Eddie Murphy’s Coming to America Sequel Heads To Amazon Due to COVID Uncertainty
The expected streaming premiere date for the film is scheduled for Dec. 18
Eddie Murphy's Coming to America sequel is reportedly heading for a streaming release.
According to a report from Deadline, the long-anticipated sequel to the 59-year-old actor's 1988 comedy film will forgo movie theaters altogether amid the ongoing coronavirus pandemic. It will instead be sold by Paramount Pictures to Amazon Studios.
The deal is reportedly worth roughly $125 million and the expected streaming premiere date for the film is scheduled for later this year on Dec. 18, Variety adds.
Per Deadline, the agreement marks the second deal between Paramount and Amazon, following their acquisition of the film Without Remorse, which is an adaptation of the Tom Clancy bestseller.
The first Coming to America film followed Murphy as the African prince Akeem, who travels to New York City to escape an arranged marriage and find a wife who will love him despite his royal title.
In the sequel, viewers will find Akeem as he is set to become king of his African nation, when he discovers that he has a child he never knew about in America – a son named Lavelle. So, honoring his father’s dying wish to groom this son as prince, Akeem and his right hand confidant Semmi, played by Arsenio Hall, set off to America once again.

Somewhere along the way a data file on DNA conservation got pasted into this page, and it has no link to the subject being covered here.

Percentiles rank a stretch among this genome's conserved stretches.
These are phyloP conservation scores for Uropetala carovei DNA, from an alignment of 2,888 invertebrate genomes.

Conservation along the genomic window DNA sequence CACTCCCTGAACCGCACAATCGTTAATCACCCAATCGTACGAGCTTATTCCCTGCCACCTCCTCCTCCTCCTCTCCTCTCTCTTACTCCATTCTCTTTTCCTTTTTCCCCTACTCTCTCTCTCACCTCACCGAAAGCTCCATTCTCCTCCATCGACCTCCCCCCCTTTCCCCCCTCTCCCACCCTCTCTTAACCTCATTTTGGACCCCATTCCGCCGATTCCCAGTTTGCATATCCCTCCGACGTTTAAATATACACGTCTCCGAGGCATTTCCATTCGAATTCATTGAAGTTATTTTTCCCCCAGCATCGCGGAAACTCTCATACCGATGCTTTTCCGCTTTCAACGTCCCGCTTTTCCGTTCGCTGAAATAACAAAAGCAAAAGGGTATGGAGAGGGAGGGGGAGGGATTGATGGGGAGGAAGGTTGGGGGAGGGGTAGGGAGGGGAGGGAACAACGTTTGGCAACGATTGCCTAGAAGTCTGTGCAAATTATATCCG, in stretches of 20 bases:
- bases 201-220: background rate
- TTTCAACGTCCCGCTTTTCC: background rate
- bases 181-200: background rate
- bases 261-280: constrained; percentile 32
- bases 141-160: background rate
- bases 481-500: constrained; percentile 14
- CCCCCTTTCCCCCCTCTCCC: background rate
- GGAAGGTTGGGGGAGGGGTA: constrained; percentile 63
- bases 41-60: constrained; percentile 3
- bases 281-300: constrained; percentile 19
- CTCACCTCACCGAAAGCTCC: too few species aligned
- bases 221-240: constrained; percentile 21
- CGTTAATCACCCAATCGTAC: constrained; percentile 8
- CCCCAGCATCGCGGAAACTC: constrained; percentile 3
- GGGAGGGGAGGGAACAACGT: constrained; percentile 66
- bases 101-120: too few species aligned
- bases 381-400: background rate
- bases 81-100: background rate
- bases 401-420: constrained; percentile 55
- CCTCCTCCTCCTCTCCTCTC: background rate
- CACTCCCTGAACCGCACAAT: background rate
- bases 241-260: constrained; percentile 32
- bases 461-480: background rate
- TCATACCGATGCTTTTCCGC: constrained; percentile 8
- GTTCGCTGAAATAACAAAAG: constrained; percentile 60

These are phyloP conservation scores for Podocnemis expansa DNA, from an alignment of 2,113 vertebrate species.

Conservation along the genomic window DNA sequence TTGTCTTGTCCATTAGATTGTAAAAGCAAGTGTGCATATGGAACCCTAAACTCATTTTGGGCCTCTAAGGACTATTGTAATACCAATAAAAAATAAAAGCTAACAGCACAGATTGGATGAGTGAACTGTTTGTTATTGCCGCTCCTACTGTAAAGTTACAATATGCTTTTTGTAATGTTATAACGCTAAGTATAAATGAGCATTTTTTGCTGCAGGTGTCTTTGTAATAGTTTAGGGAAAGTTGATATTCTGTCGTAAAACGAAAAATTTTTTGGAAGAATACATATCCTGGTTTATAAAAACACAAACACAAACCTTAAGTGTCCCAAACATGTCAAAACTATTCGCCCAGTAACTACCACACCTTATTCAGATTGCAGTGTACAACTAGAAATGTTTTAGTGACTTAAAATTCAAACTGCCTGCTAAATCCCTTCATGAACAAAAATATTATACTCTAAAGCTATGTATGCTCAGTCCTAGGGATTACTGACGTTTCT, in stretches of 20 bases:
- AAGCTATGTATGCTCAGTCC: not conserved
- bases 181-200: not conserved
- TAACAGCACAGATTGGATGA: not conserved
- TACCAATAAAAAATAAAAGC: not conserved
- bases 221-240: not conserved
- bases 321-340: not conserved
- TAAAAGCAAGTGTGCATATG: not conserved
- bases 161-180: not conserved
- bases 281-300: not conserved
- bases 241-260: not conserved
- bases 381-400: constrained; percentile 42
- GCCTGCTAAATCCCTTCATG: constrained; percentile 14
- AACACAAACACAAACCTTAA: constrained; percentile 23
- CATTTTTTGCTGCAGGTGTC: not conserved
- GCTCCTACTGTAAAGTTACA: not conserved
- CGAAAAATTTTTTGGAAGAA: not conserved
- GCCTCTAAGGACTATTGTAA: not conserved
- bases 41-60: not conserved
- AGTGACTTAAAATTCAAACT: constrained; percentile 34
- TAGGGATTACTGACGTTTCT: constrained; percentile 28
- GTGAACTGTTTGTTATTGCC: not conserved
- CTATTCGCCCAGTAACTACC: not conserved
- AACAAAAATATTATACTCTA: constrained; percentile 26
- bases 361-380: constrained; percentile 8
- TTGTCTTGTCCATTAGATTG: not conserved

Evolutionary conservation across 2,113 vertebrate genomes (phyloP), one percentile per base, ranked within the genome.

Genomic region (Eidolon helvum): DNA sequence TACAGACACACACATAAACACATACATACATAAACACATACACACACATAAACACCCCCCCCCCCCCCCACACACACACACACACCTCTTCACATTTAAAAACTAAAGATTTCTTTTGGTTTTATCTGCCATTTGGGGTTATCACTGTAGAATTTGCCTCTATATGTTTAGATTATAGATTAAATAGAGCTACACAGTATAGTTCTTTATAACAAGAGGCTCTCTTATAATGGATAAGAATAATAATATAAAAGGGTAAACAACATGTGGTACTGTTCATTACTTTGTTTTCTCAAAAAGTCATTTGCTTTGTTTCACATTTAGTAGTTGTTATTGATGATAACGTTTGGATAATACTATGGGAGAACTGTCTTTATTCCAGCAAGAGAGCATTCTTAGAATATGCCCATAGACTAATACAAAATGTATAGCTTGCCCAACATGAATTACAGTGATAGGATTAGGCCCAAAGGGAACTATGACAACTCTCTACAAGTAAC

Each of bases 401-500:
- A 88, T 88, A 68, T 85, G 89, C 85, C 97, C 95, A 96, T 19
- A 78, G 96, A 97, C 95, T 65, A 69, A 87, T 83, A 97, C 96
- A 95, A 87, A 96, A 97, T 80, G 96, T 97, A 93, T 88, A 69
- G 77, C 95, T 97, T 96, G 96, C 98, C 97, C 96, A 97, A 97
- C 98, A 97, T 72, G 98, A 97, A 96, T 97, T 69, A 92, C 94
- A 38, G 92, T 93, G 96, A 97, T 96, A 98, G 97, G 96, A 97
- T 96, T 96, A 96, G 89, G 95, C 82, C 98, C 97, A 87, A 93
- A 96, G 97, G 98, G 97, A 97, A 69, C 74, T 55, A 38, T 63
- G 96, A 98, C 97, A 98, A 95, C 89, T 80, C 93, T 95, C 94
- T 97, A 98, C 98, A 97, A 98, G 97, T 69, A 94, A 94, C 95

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Last December, Murphy opened up about the comedy classic and its sequel, which will premiere more than 30 years after the original.
"I’m just over the moon with how it’s turned out," the actor said of the film’s progress, while in discussion with Antonio Banderas (his former Shrek voice castmate) for Variety‘s "Actors on Actors" video series.
"I don’t know what it is about that movie, but that’s the one movie that I’ve done that, like, on Halloween people dress up like the characters, and people always say lines from that movie to me," Murphy added.
RELATED VIDEO: Eddie Murphy and Craig Brewer Tease the 'Coming to America' Sequel
The move by Paramount comes about as movie theaters across the globe continue to deal with the ongoing effects of the COVID-19 pandemic.
Earlier this month, Regal Cinemas — the second-biggest movie theater chain in the country — announced that they are temporarily suspending operations as the film industry continues to grapple with the current health crisis.
Similarly, Christopher Nolan's Tenet also underperformed at the box office after debuting at select cinemas that are open, making the digital release format all the more desirable for movie studios as people continue to stay home.
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